"We know what (providing content) can do," said Mr. Murphy, adding the NFL also has come to recognize the importance of the growing mobile, on-demand channel offered by wireless phones. Sprint's vision, he said, is to create a premium subscription outlet similar to an HBO.
That's important as the marketing battle for cellphone customers undergoes a marked transformation, from centering on issues like which carrier has the most reliable coverage and/or the lowest price for talk minutes, to the more lucrative issue of which carrier offers the best entertainment and content.
Providers have discovered that offering content is encouraging consumers to upgrade their hardware. But at the same time, marketers are keeping a watchful eye on what kind of programming subscribers are accessing.
The success or failure of Sprint’s sports deals could influence whether marketers begin to produce their own short form programming on cellphones.
While the NFL deal may be good for Sprint, not every expert in the wireless space would agree it is good for the future of wireless, or even for the NFL. One executive with a vested interest in seeing content move freely among all the carriers called the Sprint/NFL deal "backwards looking" and noted the NFL is limiting its content to 40 million Sprint subscribers, a fraction of the nation's cellphone subscribers who could be willing to pay for content.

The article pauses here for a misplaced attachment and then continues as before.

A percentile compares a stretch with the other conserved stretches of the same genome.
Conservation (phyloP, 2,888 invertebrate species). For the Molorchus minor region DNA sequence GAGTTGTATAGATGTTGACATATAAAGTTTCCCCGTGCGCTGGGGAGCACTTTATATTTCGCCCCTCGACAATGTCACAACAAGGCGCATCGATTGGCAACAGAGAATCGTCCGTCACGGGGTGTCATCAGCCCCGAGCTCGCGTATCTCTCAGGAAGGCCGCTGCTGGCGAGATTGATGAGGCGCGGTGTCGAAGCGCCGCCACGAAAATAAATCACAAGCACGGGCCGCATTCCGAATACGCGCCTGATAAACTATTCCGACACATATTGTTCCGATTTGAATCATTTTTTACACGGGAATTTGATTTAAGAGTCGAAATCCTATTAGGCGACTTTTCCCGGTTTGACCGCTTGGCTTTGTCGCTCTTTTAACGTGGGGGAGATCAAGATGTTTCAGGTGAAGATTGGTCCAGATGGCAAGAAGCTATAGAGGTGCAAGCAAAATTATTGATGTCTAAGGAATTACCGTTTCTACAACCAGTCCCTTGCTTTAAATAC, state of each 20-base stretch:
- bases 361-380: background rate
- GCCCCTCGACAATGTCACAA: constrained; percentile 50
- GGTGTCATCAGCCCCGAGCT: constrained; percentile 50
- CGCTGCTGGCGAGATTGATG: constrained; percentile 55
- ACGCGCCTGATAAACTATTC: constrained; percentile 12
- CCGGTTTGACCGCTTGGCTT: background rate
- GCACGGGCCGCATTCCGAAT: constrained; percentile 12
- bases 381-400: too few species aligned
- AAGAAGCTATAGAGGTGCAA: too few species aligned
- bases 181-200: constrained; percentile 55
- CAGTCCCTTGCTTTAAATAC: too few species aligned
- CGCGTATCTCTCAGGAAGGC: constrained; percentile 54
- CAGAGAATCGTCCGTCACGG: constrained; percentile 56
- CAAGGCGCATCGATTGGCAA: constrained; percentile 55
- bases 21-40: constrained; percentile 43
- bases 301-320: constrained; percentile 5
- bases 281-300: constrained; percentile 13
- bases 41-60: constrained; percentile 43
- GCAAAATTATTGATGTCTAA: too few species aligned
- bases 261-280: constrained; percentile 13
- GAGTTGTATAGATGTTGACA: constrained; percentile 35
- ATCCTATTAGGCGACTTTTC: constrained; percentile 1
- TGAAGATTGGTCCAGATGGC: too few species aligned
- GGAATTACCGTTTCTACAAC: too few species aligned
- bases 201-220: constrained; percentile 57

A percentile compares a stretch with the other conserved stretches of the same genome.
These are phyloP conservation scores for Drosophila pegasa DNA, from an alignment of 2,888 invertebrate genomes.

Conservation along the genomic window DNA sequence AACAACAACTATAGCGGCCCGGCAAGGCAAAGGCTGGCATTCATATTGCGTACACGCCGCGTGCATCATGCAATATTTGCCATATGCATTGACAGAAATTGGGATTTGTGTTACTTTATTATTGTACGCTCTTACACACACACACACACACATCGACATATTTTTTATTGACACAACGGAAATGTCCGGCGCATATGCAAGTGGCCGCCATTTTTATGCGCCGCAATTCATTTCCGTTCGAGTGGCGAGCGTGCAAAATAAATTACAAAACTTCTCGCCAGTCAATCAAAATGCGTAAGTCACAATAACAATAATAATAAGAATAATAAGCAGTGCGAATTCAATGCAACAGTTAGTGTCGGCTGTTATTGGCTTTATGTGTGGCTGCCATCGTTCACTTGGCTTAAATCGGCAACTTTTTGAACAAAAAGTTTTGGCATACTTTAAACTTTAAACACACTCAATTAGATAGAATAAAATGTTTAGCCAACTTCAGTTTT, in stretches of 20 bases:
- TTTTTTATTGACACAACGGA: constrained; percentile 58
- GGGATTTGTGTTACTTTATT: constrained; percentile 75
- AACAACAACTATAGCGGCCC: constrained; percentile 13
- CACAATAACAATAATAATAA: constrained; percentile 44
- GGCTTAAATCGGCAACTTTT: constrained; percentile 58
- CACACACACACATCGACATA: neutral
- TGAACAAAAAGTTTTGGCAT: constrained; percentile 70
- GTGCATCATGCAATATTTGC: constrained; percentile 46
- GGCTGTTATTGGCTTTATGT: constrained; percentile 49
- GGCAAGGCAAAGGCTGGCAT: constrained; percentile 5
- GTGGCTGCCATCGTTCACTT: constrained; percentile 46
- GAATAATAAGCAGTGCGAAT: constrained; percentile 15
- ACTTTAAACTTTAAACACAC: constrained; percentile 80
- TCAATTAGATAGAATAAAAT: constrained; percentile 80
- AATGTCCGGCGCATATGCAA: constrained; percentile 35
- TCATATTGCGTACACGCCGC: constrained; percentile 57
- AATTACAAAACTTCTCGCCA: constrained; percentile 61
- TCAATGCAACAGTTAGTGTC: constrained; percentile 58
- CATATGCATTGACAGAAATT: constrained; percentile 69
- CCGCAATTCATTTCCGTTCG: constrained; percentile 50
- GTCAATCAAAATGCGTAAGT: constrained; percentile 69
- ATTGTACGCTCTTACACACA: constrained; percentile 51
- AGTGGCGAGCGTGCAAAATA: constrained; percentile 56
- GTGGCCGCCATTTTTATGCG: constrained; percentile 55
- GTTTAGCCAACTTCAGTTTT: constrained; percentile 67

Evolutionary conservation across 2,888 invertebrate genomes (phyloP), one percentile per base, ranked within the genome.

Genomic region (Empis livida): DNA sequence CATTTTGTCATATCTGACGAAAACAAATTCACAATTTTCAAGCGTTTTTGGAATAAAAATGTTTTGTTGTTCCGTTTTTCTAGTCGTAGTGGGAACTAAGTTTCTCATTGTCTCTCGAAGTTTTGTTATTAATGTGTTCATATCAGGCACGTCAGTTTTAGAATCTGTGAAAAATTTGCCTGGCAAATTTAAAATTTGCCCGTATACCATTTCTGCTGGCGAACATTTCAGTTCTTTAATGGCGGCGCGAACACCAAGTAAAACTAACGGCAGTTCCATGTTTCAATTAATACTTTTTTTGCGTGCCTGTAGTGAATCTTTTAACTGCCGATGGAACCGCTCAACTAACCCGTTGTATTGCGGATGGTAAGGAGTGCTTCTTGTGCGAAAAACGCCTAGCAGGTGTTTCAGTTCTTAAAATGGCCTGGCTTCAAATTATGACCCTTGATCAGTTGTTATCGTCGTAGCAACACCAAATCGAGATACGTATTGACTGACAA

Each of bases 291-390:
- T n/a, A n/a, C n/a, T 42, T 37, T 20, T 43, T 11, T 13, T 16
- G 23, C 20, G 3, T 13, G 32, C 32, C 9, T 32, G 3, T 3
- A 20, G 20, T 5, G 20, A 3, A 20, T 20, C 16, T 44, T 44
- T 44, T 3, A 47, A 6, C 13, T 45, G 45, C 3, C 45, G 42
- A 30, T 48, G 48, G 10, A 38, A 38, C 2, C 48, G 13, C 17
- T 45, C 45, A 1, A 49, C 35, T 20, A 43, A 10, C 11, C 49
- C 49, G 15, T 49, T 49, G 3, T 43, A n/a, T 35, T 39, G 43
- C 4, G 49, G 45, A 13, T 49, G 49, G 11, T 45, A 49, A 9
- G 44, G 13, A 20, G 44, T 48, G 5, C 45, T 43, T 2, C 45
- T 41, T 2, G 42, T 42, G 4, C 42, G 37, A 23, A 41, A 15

He also believes that content owners should sell through multiple cell-phone carriers as premium content, picking up a share of each customer download in a model similar to cable's HBO. "A year from now, the NFL will kick itself in the ass for being in a proprietary partnership," he said.
Not exactly, Mr. Russo said. "Our view is that in the early stages (of the development of a new media), it is important to work with a carrier committed to building a great service," he said, citing the NFL's backing of specific companies in new media arenas such as the NFL's 1994 signing with DirecTV in offering the NFL Sunday Ticket and with Sirius Satellite Radio two years ago.
Of the $600 million Sprint is spending on the deal, about $200 million is for the rights to the NFL archive and programming content. Sprint is committed to spend another $100 million in advertising buys on two NFL media properties, NFL.com and the NFL cable network. Additionally, Sprint has agreed to buy $300 million in media on NFL games on other media outlets.
While Sprint has broadcast live Major League Baseball audio programming, it will not be allowed to provide NFL football games live on its mobile screens due to the NFL's deals with its broadcast partners.
However, ESPN Mobile, a new ESPN mobile phone slated to launch later this year, purchased rights to live Monday Night Football games as part of an earlier $1.1 billion deal and can provide live mobile TV coverage of those games. Sprint still wins through that deal: ESPN Mobile, an MVNO, or mobile virtual network operator, will be operated over Sprint facilities and its success will still contribute to Sprint's bottom line.